Greenpeace blamed “dirty palm oil” for the destruction of Indonesian forests this week. But is there such a thing as ‘clean’ palm oil? Or should we be boycotting it altogether?
A controversial ingredient
Peanut butter is my favourite toast topping, and up until a few months ago I ate it nearly every day. But one morning I made the mistake of investigating its ingredients – nuts and salt are fine, but what about the palm oil? I knew it was a controversial product, and some further research online made me feel guilty for ever eating Skippy.
Palm oil, an edible vegetable oil extracted from the fruits of oil palm trees (tree and fruit pictured), is used widely in everything from baked goods to confectionery, cosmetics, and biofuels. From the moment you wake up, your palm oil consumption begins. It’s probably in your breakfast cereal, toothpaste, elevenses chocolate bar, and even the baked beans atop that lunchtime jacket potato. As such, many of us are unwittingly propping up an industry which activists say is devastating the environment, climate, and wildlife populations.
Licence to kill
This week Greenpeace held palm oil-based products accountable for the destruction of Sumatran rainforests, much of which is razed (at a rate of a quarter of a million hectares per year) in order to create space for palm oil plantations. In its report ‘Licence to Kill’, Greenpeace said that Wilmar International (the world’s biggest palm oil processor, supplying products such as Oreos, Gillette shaving cream, and Clearasil face wash) was sourcing its oil from illegally cleared land. In the process, it was destroying the habitat of critically endangered Sumatran tigers, of which there are now less than 400 left.
And it’s not just big cats, as WWF's palm oil expert Adam Harrison explains: “Endangered species including rhinos, elephants, tigers and orangutans have lost their habitats, pushing them to the brink of extinction. Forest clearance has also forced some local people off their land, robbed them of their livelihoods and deprived them of essential services like clean water and healthy soil.”
Forests campaigner for Greenpeace Richard George also emphasised the severity of the situation: “Our researchers found that [the palm oil industry] was the number one cause of deforestation in Indonesia, responsible for a quarter of all forest lost in the last couple of years. In some areas, such as West Kalimantan, that figure is much higher, at about 75%. Palm oil companies often use highly destructive practices, such as digging drainage canals in peatland, which helped contribute towards terrible forest fires that raged across Sumatra this summer." Those fires released climate-warming greenhouse gases, and covered Sumatra in hazardous smog (pictured below).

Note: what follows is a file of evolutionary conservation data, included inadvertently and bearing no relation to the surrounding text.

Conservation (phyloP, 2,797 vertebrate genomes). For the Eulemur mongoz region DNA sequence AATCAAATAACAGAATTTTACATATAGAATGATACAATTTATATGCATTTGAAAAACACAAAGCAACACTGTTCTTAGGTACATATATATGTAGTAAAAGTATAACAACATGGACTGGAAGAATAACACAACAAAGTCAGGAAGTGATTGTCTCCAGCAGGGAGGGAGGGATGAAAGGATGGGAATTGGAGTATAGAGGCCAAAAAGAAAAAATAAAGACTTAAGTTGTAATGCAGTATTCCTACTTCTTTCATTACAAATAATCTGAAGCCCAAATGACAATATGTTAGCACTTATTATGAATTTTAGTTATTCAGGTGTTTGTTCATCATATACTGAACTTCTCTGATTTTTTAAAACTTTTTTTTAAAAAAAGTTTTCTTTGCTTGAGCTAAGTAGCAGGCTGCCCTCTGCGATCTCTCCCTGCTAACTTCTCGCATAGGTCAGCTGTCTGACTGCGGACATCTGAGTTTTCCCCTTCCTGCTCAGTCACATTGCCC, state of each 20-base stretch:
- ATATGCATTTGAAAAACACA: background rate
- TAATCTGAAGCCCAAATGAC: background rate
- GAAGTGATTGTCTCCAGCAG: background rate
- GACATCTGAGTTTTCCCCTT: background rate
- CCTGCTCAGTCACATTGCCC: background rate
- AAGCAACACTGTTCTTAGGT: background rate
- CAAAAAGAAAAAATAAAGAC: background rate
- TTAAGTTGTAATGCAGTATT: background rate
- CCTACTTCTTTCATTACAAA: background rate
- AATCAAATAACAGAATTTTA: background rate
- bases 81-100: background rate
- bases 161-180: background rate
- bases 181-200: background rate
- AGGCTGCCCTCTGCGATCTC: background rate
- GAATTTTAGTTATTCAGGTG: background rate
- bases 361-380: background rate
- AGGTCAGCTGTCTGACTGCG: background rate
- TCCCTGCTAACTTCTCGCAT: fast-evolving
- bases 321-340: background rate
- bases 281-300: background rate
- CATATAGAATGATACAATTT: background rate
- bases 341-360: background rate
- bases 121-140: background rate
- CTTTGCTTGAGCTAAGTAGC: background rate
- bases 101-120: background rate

Indonesian officials have suggested the fires were deliberately started in June, as a means to clear potential palm oil plantation space. It’s a charge that Wilmar has since denied, stating that the source of the blaze was outside its permit area. "We will terminate our business relationship with any suppliers found to be flouting the law against forest burning," it said. "We are currently reviewing our business strategy and practices... and have even invited Greenpeace to be part of the review process."
Unfortunately, the palm oil crisis so lamented by Greenpeace will get worse as our greed for the product increases. Compared with levels in 2010, demand is predicted to more than double by 2030, and triple by 2050. Indonesia already has six million hectares of oil palm plantations, but there are plans for an extra four million by 2015. Malaysia and Papua New Guinea are also home to growing palm oil industries.
The 'sustainable' solution?
So what is a peanut butter-lover like me to do? I scoured the supermarket shelves and found one jar, made by Whole Earth, which sported a ‘certified sustainable palm oil RSPO’ logo (pictured left) – sounds encouraging. The Roundtable on Sustainable Palm Oil (RSPO) was created in 2004 to ‘promote the production and use of sustainable palm oil for people, planet and prosperity’, and its members include high-street names such as Nestlé, Tesco and Cadbury. The vision is to make ‘sustainable’ palm oil the norm, by eradicating the worst practices associated with the industry – large-scale forest clearance, for example, and taking land from local people without their consent. Currently, 15% of the world’s palm oil is considered to be produced sustainably.
Whole Earth says it has to use a “specialist fraction” of (sustainable) palm oil to stop the other ingredients in its nut butters from separating, and to increase the product’s shelf life. A spokesperson from the company said that, as a company which uses palm oil, they find themselves in a tricky position: “The wide scale use of palm oil… has some negative impacts on the environment and biodiversity; but then again, the farming of palm oil is also an important source of income for local communities.